That inventory is comprised of appropriated covers of global newsmagazines and newspapers, and includes his monumental Searching for Africa in LIFE (1996), a framed installation consisting of five vertical panels on which he assembled 2,158 covers of Life magazine, which span every edition published, up to the date when the work was composed. Jaar’s array of visual stimuli also includes other appropriated magazine covers, such as From Time to Time (1996), a panel of nine Time magazine covers: three images showcase wild African animals — lion, leopard, and gorilla — the other six feature malnourished or starving Africans. To the Western media, apparently such images are two sides of the same currency of reportage on African-related stories. Along this same line are other examples of Afro-pessimism, in which Africa is played out in the global unconscious, in extremis, as the world’s basket-case of abuse and deprivation. As such, Greed (2007), displaying a single BusinessWeek cover from December 10, 2007, opens with the headline: “Can Greed Save Africa?”. […]
Beyond Africa is Business Week Magazine Cover, December 24, 1984 (1984), a seminal work that is also one of the most important in Jaar’s then-evolving critique of the convergence of global media and global capital. This work is in two parts: the first is a single display of a color image of the magazine cover with two photographs. On the top left corner, just below the magazine’s logo, is a small image of a crouched young Indian woman, resting her head on the palm of her left hand; her eyes are bandaged shut. Centered on the lower portion of the cover is the face of a pensive-looking European man, photographed with soft lighting and chiaroscuro shadows, providing an even softer backdrop to his seemingly contrite expression. The man is Warren Anderson, then chairman of the American chemical conglomerate Union Carbide. His company’s pesticide factory in Bhopal, India, had caused one of the world’s most catastrophic industrial disasters when, on the night of December 2-3, 1984, its plant leaked fumes of toxic chemicals into the atmosphere, killing thousands of people, permanently impairing and disabling thousands more, and sickening tens of thousands. Between these two photographs is a headline in thick black letters that dominate the cover: “Union Carbide Fights for Its Life.” The other part of this work is a vertical stack of the same cover, this time rendered in black white and divided into its four components: magazine logo, Indian woman, cover headline, and European man. The dissonance between the cataclysmic loss of life and the cold-hearted concern for the survival of Union Carbide is one of shocking ambivalence. The analysis of such ambivalence has become a signature of Jaar’s retinue of visual and textual rhetoric.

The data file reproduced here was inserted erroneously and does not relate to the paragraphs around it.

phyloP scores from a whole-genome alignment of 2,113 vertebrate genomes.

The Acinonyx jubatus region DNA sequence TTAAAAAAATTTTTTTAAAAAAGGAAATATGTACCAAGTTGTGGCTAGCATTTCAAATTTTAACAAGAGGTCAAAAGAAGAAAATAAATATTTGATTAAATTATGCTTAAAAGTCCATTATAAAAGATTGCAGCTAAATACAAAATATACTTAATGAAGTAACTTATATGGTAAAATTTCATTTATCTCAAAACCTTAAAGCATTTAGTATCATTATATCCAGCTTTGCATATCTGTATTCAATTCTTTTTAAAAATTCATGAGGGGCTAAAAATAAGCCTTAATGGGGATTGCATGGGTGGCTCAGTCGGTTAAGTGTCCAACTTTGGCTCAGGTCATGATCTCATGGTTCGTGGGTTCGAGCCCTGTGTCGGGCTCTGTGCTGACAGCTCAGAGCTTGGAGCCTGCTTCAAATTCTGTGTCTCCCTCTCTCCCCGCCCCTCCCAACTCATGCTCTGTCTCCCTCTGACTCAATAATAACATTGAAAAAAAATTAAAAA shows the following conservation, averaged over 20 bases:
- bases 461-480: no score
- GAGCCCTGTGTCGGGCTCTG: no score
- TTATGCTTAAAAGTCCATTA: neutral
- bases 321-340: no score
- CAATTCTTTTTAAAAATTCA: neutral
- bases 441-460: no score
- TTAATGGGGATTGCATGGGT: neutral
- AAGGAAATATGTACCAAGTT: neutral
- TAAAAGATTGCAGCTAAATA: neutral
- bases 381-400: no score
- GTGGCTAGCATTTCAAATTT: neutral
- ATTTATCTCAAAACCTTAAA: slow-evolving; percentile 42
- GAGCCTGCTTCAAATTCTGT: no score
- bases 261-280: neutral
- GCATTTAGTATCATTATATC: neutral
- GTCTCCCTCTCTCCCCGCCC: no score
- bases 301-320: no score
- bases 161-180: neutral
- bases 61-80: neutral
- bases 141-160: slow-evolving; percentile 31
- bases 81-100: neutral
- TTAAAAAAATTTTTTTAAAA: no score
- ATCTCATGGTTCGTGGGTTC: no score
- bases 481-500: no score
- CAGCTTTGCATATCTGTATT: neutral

In a second inventory, Jaar presents the front pages of newspapers, such as Humanité et Cœur (1996) from the front page of the August 1996, issue of Libération which shows the French police storming a sanctuary church where sans papiers (migrants without legal papers) had taken refuge from expulsion. The central concern of both newspaper features spotlights the question of immigration and the plight of immigrants. Both are directly linked to the only video in the show, Du Voyage, Des Gens (2011). […] In the video, an aged female fiddler, a Roma, is playing a fugue-like tune on her ancient instrument in front of the hulking industrial armature that is the Centre Pompidou in Paris. The contrast between post-industrial architecture and its postmodern rationalism is hard to square with the rabid nationalism with which the political far right has stigmatized so-called foreigners, and in 2010 targeted the Roma for brutal expulsion from France. The plaza in front of the museum is a civic space where diverse publics converge and the fact that performances such as the one recorded by Jaar are daily occurrences somehow undoes the nativism of nationalism. […] But against the backdrop of virulent police attacks against the Roma in France, and the expulsion of many of them (no doubt prompted by President Sarkozy’s attempt to criminalize immigration and his general antipathy towards immigrants), the simple, uninflected image of this woman playing her instrument in open view in Paris, places a nimbus of light — like the ones used to spotlight the portraits of Graça Machel, Aung San Sui Kyi, and Ela Bhatt in Three Women — around the inextinguishable presence of the beleaguered Roma in the French public imagination. […]